[0038] Preferred bleach precursors are peroxycarboxylic acid precursors, more especially peracetic acid precursors and pernoanoic acid precursors. Especially preferred bleach precursors suitable for use in the present invention are N,N,N′,N′,-tetracetyl ethylenediamine (TAED) and sodium noanoyloxybenzene sulphonate (SNOBS). The novel quaternary ammonium and phosphonium bleach precursors disclosed in U.S. Pat. No. 4,751,015 and U.S. Pat. No. 4,818,426 (Lever Brothers Company) and EP 402 971A (Unilever), and the cationic bleach precursors disclosed in EP 284 292A and EP 303 520A (Kao) are also of interest.

[0039] The bleach system can be either supplemented with or replaced by a peroxyacid. examples of such peracids can be found in U.S. Pat. No. 4,686,063 and U.S. Pat. No. 5,397,501 (Unilever). A preferred example is the imido peroxycarboxylic class of peracids described in EP A 325 288, EP A 349 940, DE 382 3172 and EP 325 289. A particularly preferred example is phtalimido peroxy caproic acid (PAP).

[0040] A bleach stabiliser (transistor metal sequestrant) may also be present. Suitable bleach stabilisers include ethylenediamine tetra-acetate (EDTA), the polyphosphonates such as Dequest (Trade Mark) and non-phosphate stabilisers such as EDDS (ethylene diamine di-succinic acid). These bleach stabilisers are also useful for stain removal especially in products containing low levels of bleaching species or no bleaching species.

[0041] An especially preferred bleach system comprises a peroxy bleach compound (preferably sodium percarbonate optionally together with a bleach activator), and a transition metal bleach catalyst as described and claimed in EP 458 397A, EP 458 398A and EP 509 787A (Unilever).


[0042] Compositions according to the invention may also contain one or more enzyme(s). Suitable enzymes include the proteases, amylases, cellulases, oxidases, peroxidases and lipases usable for incorporation in detergent compositions. Preferred proteolytic enzymes (proteases) are, catalytically active protein materials which degrade or alter protein types of stains when present as in fabric stains in a hydrolysis reaction. They may be of any suitable origin, such as vegetable, animal, bacterial or yeast origin.

[0043] Proteolytic enzymes or proteases of various qualities and origins and having activity in various pH ranges of from 4-12 are available and can be used in the instant invention Examples of suitable proteolytic enzymes are the subtilisins which are obtained from particular strains of B. Subtilis B. licheniformis, such as the commercially available subtilisins Maxatase (Trade Mark), as supplied by Gist Brocades N.V., Delft, Holland, and Alcalase (Trade Mark), as supplied by Novo Industri A/S, Copenhagen, Denmark.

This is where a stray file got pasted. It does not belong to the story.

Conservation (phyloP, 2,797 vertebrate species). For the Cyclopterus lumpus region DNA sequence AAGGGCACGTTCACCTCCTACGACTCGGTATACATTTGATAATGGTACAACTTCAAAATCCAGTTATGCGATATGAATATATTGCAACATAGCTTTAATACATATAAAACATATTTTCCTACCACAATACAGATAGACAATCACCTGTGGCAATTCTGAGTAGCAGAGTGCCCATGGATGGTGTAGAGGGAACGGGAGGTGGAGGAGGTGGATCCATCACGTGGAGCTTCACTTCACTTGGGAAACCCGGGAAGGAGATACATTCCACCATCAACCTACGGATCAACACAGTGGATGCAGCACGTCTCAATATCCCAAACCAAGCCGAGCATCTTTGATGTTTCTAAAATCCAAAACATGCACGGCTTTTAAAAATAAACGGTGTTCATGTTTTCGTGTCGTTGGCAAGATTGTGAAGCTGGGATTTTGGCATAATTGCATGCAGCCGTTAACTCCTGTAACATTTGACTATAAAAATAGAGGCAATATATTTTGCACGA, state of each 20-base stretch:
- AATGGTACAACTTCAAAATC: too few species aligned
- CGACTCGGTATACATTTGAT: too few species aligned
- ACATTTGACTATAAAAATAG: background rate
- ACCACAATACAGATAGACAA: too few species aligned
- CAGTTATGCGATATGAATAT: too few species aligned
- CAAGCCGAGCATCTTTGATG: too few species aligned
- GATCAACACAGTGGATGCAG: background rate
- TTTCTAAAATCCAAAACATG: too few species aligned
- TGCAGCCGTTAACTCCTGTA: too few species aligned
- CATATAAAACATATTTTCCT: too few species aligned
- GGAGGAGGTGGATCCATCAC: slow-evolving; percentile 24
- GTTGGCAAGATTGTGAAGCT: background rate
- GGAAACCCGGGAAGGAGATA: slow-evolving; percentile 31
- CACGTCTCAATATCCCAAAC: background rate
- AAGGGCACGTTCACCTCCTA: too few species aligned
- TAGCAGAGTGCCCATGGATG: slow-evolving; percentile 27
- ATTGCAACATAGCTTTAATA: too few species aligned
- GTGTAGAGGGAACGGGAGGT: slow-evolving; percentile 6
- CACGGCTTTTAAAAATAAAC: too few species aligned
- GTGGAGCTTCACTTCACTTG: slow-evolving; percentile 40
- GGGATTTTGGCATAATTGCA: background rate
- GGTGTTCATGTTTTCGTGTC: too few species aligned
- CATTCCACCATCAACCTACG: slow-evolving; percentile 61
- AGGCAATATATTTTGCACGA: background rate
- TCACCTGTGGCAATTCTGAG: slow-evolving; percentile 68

[0044] Particularly suitable is a protease obtained from a strain of Bacillus having maximum activity throughout the pH range of 8-12, being commercially available, e.g. from Novo Industri A/S under the registered trade-names Esperase (Trade Mark) and Savinase (Trade-Mark). The preparation of these and analogous enzymes is described in GB 1 243 785. Other commercial proteases are Kazusase (Trade Mark obtainable from Showa-Denko of Japan), Optimase (Trade Mark from Miles Kali-Chemie, Hannover, West Germany), and Superase (Trade Mark obtainable from Pfizer of U.S.A.).


[0045] Fluorescers may also be included, either hydrophobic and/or hydrophotic types.

[0046] Some preferred classes of hydrophobic fluorescers are coumarins, eg Tinopal SWN and bis-benzoxazoles, eg. Tinopal SOP. Some preferred classes of hydrophilic fluorescers are those which are organic fluorescers having one or more hydrophilic groups independently selected from sulphonate, carboxylate, sulphate, phosphate, phosphonate, phosphinate, hydroxyl, (primary, secondary and tertiary)amino and (poly)alkoxylated groups. Some preferred types include water-soluble and water-dispersible distyrylbiphenyl derivatives, distilbene derivatives, especially cyanuric chloride/diaminostilbene derivatives and dibenzofuranbiphenyl derivatives.

Alkaline Agents

[0047] Suitable alkaline agents include alkali metal carbonates, silicates and metasilicates, alone or in combination.

[0048] The present invention will now be explained in more detail by way of the following non-limiting examples.


[0049] 1

Componentweight %Detergent productweight %
Isopar L97Na-citrate25
Water1.0Sokalan CP453.3
Aerosol OT0.67TAED14
Plurafac LF4031.0Na-percarbonate41
Detergent product0.11Dequest 20472.0
Light soda ash8.4
Tinopal CBS-X3.4

Experimental Procedure

[0050] This procedure describes the cleaning of oil (dirty motor oil, kitchen grease, spaghetti sauce), particulates (sebum, soot, clay) and bleachable (tea) stain monitors. In this example the total monitor weight was 10.3 g and the liquid to cloth ratio was 13 g/g, requiring 134 g of emulsion fluid. Therefore, 0.90 g AOT and 1.34 g Plurafac LF403 were dissolved in 130 g DF-2000, and 0.15 g detergent product was dissolved in 1.34 g of water. Mixing both solutions together formed the emulsion. The cleaning took place in a rotating closed container including both the emulsion and the stain monitors. Similarly, an identical set of monitors was washed with a traditional landry detergent (5 g/L) and water.


[0051] The emulsion showed excellent cleaning compared to cleaning with water and a traditional laundry detergent. Additionally, the emulsion resulted in very good fabric care compared to traditional water-based cleaning.